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I tried this last night and it did not turn out. In your recipe you state after it reaches 238 degrees to then reduce heat and allow fudge to simmer but you do not say how long. Originally I just thought that I was suppose to watch the temp while it simmered until it reached the 110 degrees but on simmer it retained the high heat and stayed there. So then I turned it off and let it go down itself but it took a long time, which is ok but I still do not know how it would have reached the 110 degrees on simmer.
I did beat it but not 20 minutes because it looked glossy sooner than that.
End result is it never set up.

Please let me know about the time on simmer, but for now, what I will try is a regular chocolate fudge with the red added and see how it turns out, maybe just adjust the cocoa ratio.


I made this last night.
I was so excited, but I did let it sit out over night?
woke up to it still being liquify on the top. I have now put it in the fridge to see if that helps make it set a little more 🙁


doesn’t say how much of the condensed sweet milk to use…please tell


it must be a typo to cool the fudge to 110 degrees and then add the butter? or maybe an adjustment needs to be made when using sweetened condensed milk that wasn’t accounted for . my fudge, at 110 degrees was unstirable….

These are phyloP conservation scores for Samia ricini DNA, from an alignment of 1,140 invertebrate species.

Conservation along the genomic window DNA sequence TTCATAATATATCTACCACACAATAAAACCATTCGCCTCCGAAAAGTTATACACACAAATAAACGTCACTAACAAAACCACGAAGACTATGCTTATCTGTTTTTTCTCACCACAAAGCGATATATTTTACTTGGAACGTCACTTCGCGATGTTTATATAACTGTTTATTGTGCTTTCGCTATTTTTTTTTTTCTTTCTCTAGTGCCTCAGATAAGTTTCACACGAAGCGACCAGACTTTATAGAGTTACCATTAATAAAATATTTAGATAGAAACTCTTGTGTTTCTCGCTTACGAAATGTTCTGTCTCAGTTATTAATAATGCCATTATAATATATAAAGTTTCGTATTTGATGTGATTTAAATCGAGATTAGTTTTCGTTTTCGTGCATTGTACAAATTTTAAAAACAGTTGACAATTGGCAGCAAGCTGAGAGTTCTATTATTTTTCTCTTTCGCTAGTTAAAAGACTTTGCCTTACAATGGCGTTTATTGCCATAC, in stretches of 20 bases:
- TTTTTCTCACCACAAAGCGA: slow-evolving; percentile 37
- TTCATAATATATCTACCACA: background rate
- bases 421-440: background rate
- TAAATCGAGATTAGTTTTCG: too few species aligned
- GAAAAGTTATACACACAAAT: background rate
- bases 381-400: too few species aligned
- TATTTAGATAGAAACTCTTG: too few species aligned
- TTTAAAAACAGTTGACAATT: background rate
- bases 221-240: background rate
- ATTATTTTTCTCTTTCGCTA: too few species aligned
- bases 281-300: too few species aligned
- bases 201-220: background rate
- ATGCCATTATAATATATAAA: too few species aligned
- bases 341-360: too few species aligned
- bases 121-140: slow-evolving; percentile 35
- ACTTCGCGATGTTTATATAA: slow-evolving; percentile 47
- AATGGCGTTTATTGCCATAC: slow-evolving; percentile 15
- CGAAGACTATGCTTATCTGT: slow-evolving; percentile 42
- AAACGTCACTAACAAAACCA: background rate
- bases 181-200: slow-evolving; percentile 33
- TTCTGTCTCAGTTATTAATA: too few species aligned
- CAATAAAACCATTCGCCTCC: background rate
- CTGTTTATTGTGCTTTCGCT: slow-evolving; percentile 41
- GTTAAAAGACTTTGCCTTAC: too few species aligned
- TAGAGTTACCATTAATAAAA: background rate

have never had this much trouble with a fudge recipe in my life first try didn’t come out at all 2nd try was all like sand. please make proper adjustments to your recipe so others dont waste time and money too.


    I am so sorry you have had problems Mike! I can assure you, I know exactly how you feel, so this is what I went through when I was developing this recipe. Unfortunately I cannot be in your kitchen and help you to troubleshoot as to what went wrong. I do hope that you can look back on the experience as a learning one, and not a “waste of time and money”. Have a Merry Christmas!


Hi, i was wondering how long it is supposed to take to get up to 238 degrees? if im stirring constantly it rarely reaches that temp and ive made this recipe 3 times.


    You may need to raise the temperature then. Sorry for any issues!

Bonny Lee

I see Sweetened Condensed Milk in the directions, but not in the ingredient list. Did I miss something?


    There is a note right after the recipe… saying that IF you want to use it how much to add and when. 🙂

Jade W

I do have some tips, so read on if you like.

I agree the recipe ‘card’ area should be what makes mention of the sweetened condensed milk, no doubt! Or at least have an asterisk (*) within instruction #2 to reference the note below the card like in any other document… a clue to people to look around.